Downtown Hamilton office vacancies high

Support TNI Subscribe

Amid conversations about increased crime, high office vacancies another sign the downtown may be dwindling. Photo credit: My Main Street


Following high-profile conversations in the media and by Council regarding the state of crime in Hamilton’s downtown, new economic data that was presented to Hamilton Council appears to show that the area is having problems attracting/retaining businesses.

A city survey estimated that the office vacancy rate in Hamilton’s downtown is approximately 13 per cent, but that number does not take into account government offices.

Other reports estimate that the vacancy rate is likely closer to 25 per cent, with some individual buildings reportedly up to 75 per cent empty. 

The city data is also only accurate as of December 2022, so current numbers could also be higher.

The city says that the vacancy rate they have calculated is the highest since 2017.

The report comes as Hamilton Police recently announced the reintroduction of “park and walks” and a “Core Patrol” program to help try to curb reports of shoplifting, abusive language, assault of workers, car break-ins, aggressive panhandling, trespassing, loitering, drug dealing, drug use, robberies, and property damage reported by downtown businesses.

While the city notes that some of the vacancies can be attributed to the rise in remote work, the executive directors of Downtown Hamilton’s two Business Improvement Areas (BIAs) believe that a lack of safety is one of the main reasons why office vacancies are so high.

Office building landlords are also reporting that they have had to increase the amount they spend on security for their buildings, cutting into their budgets.

Amid the ongoing issues, Hamilton’s Economic Development Department released a seven-point plan to try to revitalize the downtown and address some of the key problems that businesses are facing.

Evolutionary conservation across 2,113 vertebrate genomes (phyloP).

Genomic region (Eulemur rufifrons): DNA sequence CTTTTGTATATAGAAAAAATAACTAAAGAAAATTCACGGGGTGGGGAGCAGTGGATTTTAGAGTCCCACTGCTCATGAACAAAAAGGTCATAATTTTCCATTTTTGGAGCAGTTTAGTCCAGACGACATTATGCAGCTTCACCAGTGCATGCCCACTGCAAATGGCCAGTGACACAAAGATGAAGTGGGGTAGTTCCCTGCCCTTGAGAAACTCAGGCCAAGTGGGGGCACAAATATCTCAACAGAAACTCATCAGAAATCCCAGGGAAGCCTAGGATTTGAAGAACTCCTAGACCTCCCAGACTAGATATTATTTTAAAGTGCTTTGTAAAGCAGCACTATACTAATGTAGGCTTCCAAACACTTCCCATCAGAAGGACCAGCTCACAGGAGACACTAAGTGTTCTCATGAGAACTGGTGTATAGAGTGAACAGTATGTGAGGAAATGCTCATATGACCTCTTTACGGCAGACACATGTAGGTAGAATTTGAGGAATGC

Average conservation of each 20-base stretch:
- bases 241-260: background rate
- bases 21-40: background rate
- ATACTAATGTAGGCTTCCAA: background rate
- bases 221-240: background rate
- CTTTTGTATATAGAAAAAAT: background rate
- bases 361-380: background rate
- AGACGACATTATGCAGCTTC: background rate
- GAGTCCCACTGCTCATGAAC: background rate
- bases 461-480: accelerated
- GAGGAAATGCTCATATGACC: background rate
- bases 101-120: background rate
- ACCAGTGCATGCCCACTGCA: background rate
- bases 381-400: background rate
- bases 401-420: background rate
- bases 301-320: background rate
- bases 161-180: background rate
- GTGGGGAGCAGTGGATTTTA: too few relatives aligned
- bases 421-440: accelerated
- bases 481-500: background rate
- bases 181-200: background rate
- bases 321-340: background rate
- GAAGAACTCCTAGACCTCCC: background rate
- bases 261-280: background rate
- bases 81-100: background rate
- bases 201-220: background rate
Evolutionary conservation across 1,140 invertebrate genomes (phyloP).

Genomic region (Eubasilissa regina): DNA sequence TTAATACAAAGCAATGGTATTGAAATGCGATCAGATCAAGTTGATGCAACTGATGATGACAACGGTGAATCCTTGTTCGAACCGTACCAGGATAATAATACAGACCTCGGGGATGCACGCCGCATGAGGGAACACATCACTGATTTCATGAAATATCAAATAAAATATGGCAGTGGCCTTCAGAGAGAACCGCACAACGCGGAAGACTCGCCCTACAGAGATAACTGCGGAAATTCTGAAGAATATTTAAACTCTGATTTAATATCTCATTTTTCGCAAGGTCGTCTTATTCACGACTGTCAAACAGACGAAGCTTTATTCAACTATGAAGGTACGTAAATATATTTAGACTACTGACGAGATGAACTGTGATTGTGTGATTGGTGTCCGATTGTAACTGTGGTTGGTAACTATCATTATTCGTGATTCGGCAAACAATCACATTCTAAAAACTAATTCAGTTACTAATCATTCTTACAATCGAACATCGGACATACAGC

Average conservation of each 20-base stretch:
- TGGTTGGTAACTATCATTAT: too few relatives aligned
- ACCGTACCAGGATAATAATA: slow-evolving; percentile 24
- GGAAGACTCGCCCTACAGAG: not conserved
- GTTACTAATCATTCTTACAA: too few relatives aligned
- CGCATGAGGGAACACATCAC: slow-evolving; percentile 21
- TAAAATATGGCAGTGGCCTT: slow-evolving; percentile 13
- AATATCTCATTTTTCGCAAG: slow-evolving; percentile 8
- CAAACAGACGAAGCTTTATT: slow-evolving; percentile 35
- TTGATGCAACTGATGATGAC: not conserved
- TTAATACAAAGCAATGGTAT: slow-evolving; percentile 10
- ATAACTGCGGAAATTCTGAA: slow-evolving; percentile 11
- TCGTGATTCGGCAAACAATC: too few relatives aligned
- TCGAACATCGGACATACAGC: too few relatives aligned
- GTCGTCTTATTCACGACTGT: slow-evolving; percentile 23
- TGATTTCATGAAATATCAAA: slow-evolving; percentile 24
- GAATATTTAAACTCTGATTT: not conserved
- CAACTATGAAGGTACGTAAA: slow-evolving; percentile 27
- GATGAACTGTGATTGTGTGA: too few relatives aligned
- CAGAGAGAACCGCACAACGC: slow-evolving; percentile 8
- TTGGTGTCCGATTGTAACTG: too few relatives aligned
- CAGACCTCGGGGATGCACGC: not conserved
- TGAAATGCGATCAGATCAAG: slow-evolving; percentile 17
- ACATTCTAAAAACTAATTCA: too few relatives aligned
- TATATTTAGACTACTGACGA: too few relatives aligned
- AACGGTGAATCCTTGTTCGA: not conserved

The seven measures proposed are:

  • Create a staff liaison position to coordinate city departments within the downtown such as garbage collection and graffiti removal
  • Look at increasing loan amounts to assist with leasehold improvements for new office tenants
  • Provide grants to businesses that experience vandalism
  • Explore the possibility of converting empty offices into residential units
  • Enhance marketing of the downtown
  • Provide funding for more initiatives such as concerts and festivals and to cover outdoor patio program fees
  • Improve parking and promote active transportation such as walking and cycling

The recommendations were passed unanimously by City Council.

International Village BIA Susie Braithwaite says that the seven-point plan is a “great start” but that improving safety and parking will make the biggest difference.

It remains to be seen what office vacancy figures will indicate in the future, particularly since offices are still adjusting to changes spurred by the pandemic.

As far as the downtown is concerned, the area is also set to see two massive reconfigurations of its core streets, with both the two-way conversion of Main Street and the King Street LRT project set to begin soon.

While it is hoped that both projects will eventually help to revitalize the downtown, both construction processes are expected to disrupt business.

Your donations help us continue to deliver the news and commentary you want to read. Please consider donating today.

Support TNI


  • Politics

  • Sports

  • Business

  • Copy link
    Powered by Social Snap